PeterKimani

Dance of the Jakaranda, the new novel by Peter Kimani, is a layered and moving exploration of the history of Kenya, juxtaposing a story of conflict during the nation’s colonial period with a narrative set in its early days of independence. It’s a novel in which the central characters constantly surprise the readers, and Kimani’s explorations of history encompass multiple sides of art and infrastructure. I talked with Kimani via email about the writing of, and history behind, his book.

Dance of the Jakaranda is primarily set in two time periods: one around the turn of the 20th century, and one in the 1960s. What prompted you to focus on these particular points in history?

Indeed, Dance of the Jakaranda is set two time frames: around 1900 and 1963. This was quite deliberate as I wanted to focus on the founding of the Kenya colony by the British at the turn of the last century, and on the cusp of independence in 1963, when African leaders were taking charge. I was interested in exploring what it meant to be Kenyan in those two time frames. As you might have discovered, the novel is concerned with perceptions of identity, and some of the main protagonists are Indian. I wanted to examine how the shift in the balance of power impacted on their perceptions of the self.

How did you settle on the railroad as a central aspect of your novel?

The railroad is a powerful motif. It is a literal and metaphorical road that allows the British access into the Kenyan hinterland. It’s also a complex symbol of destruction and progress: communities are pulled asunder to pave way for its construction; out of the rail, new townships sprout and form a tapestry of the new nation, as the train’s stations evolve into urban settlements. And the rail enterprise was the singular project that helped unite different races, whose interactions form the backbone of the novel.

Have you found that Kenyan versus non-Kenyan readers of your novel have had different reactions to its take on Kenyan history?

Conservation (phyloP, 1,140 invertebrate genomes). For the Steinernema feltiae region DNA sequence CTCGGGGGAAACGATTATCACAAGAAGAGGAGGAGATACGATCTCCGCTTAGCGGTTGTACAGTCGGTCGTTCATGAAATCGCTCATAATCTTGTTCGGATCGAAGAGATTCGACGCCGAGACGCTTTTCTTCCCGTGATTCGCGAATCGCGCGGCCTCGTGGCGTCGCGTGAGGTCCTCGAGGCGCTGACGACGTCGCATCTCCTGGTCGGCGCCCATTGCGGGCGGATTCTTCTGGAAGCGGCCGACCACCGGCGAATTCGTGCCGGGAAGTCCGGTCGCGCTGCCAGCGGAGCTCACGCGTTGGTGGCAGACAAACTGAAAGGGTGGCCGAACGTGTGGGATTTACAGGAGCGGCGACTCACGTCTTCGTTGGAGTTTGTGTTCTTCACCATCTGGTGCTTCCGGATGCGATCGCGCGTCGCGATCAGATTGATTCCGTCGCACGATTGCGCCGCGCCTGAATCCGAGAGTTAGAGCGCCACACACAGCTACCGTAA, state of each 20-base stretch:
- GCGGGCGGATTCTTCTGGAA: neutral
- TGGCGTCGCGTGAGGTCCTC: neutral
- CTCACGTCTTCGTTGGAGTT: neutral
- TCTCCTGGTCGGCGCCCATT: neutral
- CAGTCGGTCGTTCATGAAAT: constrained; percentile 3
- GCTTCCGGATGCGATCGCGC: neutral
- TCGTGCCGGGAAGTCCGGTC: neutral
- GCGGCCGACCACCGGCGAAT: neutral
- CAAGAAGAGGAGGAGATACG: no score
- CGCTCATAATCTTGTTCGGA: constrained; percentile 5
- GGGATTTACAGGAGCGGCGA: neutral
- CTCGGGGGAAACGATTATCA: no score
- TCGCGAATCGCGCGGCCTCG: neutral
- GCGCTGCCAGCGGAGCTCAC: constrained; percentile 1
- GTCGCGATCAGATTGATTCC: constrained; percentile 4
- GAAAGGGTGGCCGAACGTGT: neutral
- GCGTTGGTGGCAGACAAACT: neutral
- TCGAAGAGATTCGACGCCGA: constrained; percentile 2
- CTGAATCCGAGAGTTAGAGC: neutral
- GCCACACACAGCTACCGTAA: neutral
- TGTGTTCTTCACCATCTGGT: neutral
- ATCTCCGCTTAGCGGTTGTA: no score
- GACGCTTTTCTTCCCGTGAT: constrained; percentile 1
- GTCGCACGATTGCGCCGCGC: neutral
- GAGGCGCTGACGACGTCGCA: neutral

The response to the Jakaranda has been overwhelmingly positive across the board. Non-Kenyans look at the craft behind the novel and the universal feel to some of its concerns. Some Kenyan critics have questioned why I focused on Indians of East Africa, not “Africans.” And I argue those Indians are part of the African collective. That’s what the novel actually seeks to confirm. In the final analysis, what starts as an exploration of what it felt to be Indian under the British or African administrations, becomes an examination of what it feels to be human.

All of the novel’s central characters go through significant changes, both in terms of their own circumstances and in terms of how sympathetic they are. When writing the novel, did any of these characters surprise you?

The book unfolds over a long period, about 70 years in all. So there was the expectation that the characters would evolve. I think two of the characters who surprised me the most were Nyundo and McDonald. They evolved in ways I wouldn’t have anticipated in the early drafts.

How much historical research did you need to do while preparing to write this novel? Was there anything that you uncovered that didn’t fit with this narrative but might show up in a different novel?

The Jakaranda is a history novel, so this required enormous amounts of archival research, library searches, interviews, etc. At some point, I realized I might spend the rest of my life researching but never get the novel written. So I just had to sit down and write the book, after all, I was inventing fiction, not re-writing history. There is a ring of contradiction to that statement; I think all historical fictions are concerned with history, or its initial rendering, hence the desire to offer another take of history as only creative writers can envision it.

Do you have a sense of what your next literary project will be?

My next project is another historical novel, set in Nairobi in the 1990s. It will be my first novel set in my hometown – all the others have been set outside the city— so I’m quite excited about that.

Photo: Yusuf Wachira

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